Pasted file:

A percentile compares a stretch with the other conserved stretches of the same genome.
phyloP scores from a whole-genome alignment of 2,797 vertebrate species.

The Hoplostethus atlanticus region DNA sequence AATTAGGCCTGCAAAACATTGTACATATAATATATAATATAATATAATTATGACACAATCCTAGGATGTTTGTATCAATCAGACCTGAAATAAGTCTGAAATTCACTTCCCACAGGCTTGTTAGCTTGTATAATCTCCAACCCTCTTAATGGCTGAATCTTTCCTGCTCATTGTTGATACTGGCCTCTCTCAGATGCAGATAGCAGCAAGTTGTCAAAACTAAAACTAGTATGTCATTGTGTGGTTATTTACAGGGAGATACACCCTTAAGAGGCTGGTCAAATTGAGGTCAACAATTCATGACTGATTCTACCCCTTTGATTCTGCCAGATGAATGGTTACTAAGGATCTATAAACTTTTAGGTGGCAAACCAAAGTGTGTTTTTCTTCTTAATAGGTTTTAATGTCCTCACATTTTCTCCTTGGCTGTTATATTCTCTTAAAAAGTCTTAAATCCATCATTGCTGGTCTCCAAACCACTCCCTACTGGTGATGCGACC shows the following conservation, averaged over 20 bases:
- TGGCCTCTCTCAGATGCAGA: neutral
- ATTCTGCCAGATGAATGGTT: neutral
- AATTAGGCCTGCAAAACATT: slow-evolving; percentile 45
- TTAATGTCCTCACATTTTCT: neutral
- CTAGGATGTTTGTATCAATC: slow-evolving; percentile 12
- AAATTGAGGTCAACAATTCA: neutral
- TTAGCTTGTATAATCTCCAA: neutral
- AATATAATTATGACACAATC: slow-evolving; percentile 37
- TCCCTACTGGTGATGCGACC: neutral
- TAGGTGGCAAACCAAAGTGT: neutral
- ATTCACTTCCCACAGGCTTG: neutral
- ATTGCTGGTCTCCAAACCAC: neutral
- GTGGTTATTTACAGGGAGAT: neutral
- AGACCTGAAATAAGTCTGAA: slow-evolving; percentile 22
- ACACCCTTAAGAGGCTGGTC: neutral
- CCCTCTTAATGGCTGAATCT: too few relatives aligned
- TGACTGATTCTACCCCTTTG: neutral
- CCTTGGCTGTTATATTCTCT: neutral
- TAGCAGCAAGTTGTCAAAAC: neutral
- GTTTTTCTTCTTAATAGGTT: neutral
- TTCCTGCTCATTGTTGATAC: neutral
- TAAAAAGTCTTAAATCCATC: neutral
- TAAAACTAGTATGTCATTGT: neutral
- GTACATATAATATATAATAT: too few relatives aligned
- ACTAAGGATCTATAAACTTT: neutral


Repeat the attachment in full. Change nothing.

A percentile compares a stretch with the other conserved stretches of the same genome.
phyloP scores from a whole-genome alignment of 2,797 vertebrate species.

The Hoplostethus atlanticus region DNA sequence AATTAGGCCTGCAAAACATTGTACATATAATATATAATATAATATAATTATGACACAATCCTAGGATGTTTGTATCAATCAGACCTGAAATAAGTCTGAAATTCACTTCCCACAGGCTTGTTAGCTTGTATAATCTCCAACCCTCTTAATGGCTGAATCTTTCCTGCTCATTGTTGATACTGGCCTCTCTCAGATGCAGATAGCAGCAAGTTGTCAAAACTAAAACTAGTATGTCATTGTGTGGTTATTTACAGGGAGATACACCCTTAAGAGGCTGGTCAAATTGAGGTCAACAATTCATGACTGATTCTACCCCTTTGATTCTGCCAGATGAATGGTTACTAAGGATCTATAAACTTTTAGGTGGCAAACCAAAGTGTGTTTTTCTTCTTAATAGGTTTTAATGTCCTCACATTTTCTCCTTGGCTGTTATATTCTCTTAAAAAGTCTTAAATCCATCATTGCTGGTCTCCAAACCACTCCCTACTGGTGATGCGACC shows the following conservation, averaged over 20 bases:
- TGGCCTCTCTCAGATGCAGA: neutral
- ATTCTGCCAGATGAATGGTT: neutral
- AATTAGGCCTGCAAAACATT: slow-evolving; percentile 45
- TTAATGTCCTCACATTTTCT: neutral
- CTAGGATGTTTGTATCAATC: slow-evolving; percentile 12
- AAATTGAGGTCAACAATTCA: neutral
- TTAGCTTGTATAATCTCCAA: neutral
- AATATAATTATGACACAATC: slow-evolving; percentile 37
- TCCCTACTGGTGATGCGACC: neutral
- TAGGTGGCAAACCAAAGTGT: neutral
- ATTCACTTCCCACAGGCTTG: neutral
- ATTGCTGGTCTCCAAACCAC: neutral
- GTGGTTATTTACAGGGAGAT: neutral
- AGACCTGAAATAAGTCTGAA: slow-evolving; percentile 22
- ACACCCTTAAGAGGCTGGTC: neutral
- CCCTCTTAATGGCTGAATCT: too few relatives aligned
- TGACTGATTCTACCCCTTTG: neutral
- CCTTGGCTGTTATATTCTCT: neutral
- TAGCAGCAAGTTGTCAAAAC: neutral
- GTTTTTCTTCTTAATAGGTT: neutral
- TTCCTGCTCATTGTTGATAC: neutral
- TAAAAAGTCTTAAATCCATC: neutral
- TAAAACTAGTATGTCATTGT: neutral
- GTACATATAATATATAATAT: too few relatives aligned
- ACTAAGGATCTATAAACTTT: neutral